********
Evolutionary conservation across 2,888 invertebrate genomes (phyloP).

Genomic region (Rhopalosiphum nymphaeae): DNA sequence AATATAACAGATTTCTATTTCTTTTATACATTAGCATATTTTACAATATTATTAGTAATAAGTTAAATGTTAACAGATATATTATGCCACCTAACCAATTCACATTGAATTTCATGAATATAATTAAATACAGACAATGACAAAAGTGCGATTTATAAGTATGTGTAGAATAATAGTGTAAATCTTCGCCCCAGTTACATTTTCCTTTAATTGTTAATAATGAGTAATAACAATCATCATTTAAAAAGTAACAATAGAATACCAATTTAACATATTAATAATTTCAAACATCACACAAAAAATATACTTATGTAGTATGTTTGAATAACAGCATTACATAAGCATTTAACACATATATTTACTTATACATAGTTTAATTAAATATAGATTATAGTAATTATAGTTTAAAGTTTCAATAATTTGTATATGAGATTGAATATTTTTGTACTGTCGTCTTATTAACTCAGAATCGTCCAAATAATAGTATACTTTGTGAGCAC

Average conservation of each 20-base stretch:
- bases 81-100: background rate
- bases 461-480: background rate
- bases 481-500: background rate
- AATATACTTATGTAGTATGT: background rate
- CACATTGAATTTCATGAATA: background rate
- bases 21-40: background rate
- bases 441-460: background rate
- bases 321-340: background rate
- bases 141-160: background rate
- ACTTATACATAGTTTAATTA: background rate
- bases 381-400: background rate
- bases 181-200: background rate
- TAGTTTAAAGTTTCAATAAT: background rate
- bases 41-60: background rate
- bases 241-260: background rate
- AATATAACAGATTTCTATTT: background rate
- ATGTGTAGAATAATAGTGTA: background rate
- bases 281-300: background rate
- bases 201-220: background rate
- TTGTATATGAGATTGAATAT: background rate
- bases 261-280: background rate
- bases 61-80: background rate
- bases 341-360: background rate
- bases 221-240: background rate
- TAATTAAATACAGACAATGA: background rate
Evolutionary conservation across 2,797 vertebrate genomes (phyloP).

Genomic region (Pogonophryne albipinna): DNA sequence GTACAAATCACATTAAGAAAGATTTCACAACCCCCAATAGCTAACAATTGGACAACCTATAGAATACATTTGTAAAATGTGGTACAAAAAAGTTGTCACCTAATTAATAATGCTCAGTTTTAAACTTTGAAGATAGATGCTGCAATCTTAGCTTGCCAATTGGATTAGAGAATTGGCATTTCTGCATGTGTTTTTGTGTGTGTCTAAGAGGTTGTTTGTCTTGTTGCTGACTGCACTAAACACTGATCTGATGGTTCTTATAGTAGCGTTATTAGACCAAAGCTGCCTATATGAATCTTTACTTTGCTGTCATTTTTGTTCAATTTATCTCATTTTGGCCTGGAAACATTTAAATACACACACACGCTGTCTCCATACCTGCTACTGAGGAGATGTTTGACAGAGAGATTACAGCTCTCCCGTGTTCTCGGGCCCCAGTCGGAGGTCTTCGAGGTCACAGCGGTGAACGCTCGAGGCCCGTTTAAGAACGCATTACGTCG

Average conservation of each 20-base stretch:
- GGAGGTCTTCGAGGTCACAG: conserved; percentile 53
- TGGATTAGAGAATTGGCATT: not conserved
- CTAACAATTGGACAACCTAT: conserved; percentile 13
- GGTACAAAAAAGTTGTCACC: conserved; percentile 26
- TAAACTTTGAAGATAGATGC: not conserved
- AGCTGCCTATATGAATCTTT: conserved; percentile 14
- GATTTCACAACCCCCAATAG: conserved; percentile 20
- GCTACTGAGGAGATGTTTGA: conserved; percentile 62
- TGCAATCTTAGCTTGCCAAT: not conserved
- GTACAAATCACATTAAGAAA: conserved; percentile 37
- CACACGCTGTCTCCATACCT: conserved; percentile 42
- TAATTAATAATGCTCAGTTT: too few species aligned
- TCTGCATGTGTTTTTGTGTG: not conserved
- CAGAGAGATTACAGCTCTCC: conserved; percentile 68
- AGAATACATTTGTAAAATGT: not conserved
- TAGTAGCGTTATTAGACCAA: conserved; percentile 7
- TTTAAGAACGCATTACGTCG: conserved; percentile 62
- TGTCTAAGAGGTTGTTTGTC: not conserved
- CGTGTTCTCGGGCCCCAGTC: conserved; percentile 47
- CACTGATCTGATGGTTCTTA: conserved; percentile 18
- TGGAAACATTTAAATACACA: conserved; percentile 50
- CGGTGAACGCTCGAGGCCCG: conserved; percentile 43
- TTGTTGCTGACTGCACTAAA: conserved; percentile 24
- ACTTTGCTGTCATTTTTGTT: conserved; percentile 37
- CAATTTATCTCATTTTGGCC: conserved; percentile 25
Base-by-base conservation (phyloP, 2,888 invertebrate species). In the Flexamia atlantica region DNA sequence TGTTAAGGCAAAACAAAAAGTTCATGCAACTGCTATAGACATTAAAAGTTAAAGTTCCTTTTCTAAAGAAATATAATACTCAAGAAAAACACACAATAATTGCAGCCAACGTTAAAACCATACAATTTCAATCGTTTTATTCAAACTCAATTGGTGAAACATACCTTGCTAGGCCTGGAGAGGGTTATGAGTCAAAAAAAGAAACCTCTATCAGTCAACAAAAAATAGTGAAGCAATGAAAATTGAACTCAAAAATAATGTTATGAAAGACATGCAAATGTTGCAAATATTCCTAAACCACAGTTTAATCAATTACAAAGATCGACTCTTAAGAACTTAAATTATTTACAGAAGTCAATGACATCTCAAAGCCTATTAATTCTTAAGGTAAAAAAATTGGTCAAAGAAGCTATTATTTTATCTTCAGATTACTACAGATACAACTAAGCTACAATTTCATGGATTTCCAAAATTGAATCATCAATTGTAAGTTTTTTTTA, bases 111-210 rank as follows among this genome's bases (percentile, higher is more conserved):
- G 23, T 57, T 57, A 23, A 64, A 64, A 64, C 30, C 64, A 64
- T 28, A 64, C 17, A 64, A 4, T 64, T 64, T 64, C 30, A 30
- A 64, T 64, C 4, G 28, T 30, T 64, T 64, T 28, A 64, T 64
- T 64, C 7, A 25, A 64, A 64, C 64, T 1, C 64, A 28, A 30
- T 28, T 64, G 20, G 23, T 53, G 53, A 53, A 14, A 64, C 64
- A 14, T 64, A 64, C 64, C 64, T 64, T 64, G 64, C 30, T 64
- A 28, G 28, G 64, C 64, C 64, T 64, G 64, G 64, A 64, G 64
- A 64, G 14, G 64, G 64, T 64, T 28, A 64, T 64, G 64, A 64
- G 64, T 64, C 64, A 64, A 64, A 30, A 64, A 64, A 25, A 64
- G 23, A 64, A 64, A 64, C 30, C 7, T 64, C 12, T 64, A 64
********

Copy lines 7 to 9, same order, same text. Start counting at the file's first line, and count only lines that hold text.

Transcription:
- AATATACTTATGTAGTATGT: background rate
- CACATTGAATTTCATGAATA: background rate
- bases 21-40: background rate